Famed Florida coach speaks at FCA banquet
By John Joyce
Published in News on March 13, 2014 1:46 PM
Thomas Vermillion, left, of Kinston, uses his cell phone to take a selfie with Bobby Bowden, legendary Florida State University football coach. Bowden spoke at Wednesday night's Fellowship of Christian Athletes fundraiser held at the Walnut Creek Country Club. More than 400 people attended the event.
Bobby Bowden still packs a heck of a wallop.
The second-winningest head coach in college football history filled the house beyond capacity at Walnut Creek Country Club, bringing in 430 people Wednesday night to hear him speak at a Fellowship of Christian Athletes fundraiser.
He also delivers a pretty stiff smack to the posterior midsection -- the kind that encouraged several hundreds of players on and off the field during the coach's 57-year career.
Bowden flew from Tallahassee to Charlotte, Charlotte to the Outer Banks, the Outer Banks to Greenville and then drove into Goldsboro Wednesday to attend the banquet -- the type of event he attends two to four times a week.
"He does it for nothing," FCA Board director David Perry said.
Perry, along with area director Will Collins and the Wayne, Lenoir and Greene County FCA staff, brought Bowden in to encourage local residents to pony up and support the Youth Athletic Christian Ministry.
"Our goal tonight is to raise $96,400 over the next year," Perry said. "Eighty-four percent of every donation stays right here in the region."
The FCA is staffed by 1,100 members and is active at 9,300 campuses across the country.
The organization hosts 429 camps annually in 38 states and 25 countries worldwide.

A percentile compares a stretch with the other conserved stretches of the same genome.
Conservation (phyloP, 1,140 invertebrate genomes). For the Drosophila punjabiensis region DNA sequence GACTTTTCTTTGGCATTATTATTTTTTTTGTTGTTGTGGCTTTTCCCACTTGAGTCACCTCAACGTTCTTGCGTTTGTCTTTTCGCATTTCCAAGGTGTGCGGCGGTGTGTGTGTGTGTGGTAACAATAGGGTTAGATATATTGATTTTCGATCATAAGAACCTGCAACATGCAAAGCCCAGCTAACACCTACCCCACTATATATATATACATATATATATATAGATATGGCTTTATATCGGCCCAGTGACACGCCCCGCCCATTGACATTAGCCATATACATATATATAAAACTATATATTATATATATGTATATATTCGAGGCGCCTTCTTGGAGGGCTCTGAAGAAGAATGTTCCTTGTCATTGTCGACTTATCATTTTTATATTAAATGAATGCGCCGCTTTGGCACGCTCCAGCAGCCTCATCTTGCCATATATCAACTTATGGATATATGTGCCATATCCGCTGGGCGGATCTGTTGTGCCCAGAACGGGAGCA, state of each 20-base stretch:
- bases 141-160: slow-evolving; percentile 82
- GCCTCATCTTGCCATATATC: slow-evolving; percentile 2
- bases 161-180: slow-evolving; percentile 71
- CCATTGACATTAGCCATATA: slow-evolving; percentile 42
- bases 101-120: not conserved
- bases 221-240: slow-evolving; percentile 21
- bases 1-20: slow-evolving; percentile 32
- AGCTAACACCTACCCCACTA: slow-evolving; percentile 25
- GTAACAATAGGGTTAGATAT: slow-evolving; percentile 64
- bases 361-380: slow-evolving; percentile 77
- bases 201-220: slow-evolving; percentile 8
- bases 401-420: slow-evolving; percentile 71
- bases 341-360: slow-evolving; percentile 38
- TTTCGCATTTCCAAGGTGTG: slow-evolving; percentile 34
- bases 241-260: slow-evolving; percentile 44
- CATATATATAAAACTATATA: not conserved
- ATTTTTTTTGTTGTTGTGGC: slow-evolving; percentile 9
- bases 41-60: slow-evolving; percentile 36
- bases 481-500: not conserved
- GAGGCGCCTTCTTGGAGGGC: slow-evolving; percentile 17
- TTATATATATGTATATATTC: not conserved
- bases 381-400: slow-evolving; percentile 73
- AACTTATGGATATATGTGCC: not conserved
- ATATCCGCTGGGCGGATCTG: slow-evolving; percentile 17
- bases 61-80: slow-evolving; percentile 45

Locally, the FCA has a presence in 11 middle schools, 16 high schools and two colleges, bringing young athletes to the ministry.
But most importantly, Bowden said, it offers young men and women role models.
"I don't know of any group that has a better shot at saving our nation," he said.
Bowden said one of the most frequent questions he fielded late in his career was whether or not boys had changed over the years.
He always answered the same way.
"No," he said. "That boy 50 years ago who came in and stood at the corner of my desk was young and inexperienced and cautious ... is the same kid that comes in today.
"Except maybe he dresses a little different."
But what has changed, Bowden added, is the parents.
As recently as 2009, more than half of the 100 or more boys he would coach each year came from single-parent homes.
"Sixty-five percent of them didn't have a daddy," he said.
So the coach took a moment to thank God for the mothers, grandmothers and big sisters he knows are raising young boys to be men.
But they can't do it alone, he said.
And that is where groups like the FCA come in.
"If they don't have a male figure in their life they are going to get it from somewhere -- the church, sports, gangs -- somewhere," he said.
And while the importance of the FCA is not greater than a church, it is a way to get young people who are involved in sports and looking for more of an understanding in their lives to come to Christ and be brought in to a church, Bowden added.
The coach left the audience reaching for their wallets.
He walked off the stage to a standing ovation, was whisked out the door to a waiting car -- pausing, briefly, to take a few "selfies" with a young fan before heading to back to Greenville.
"If we had more guys like this young man coming through the FCA, that would be tops with me," Bowden said.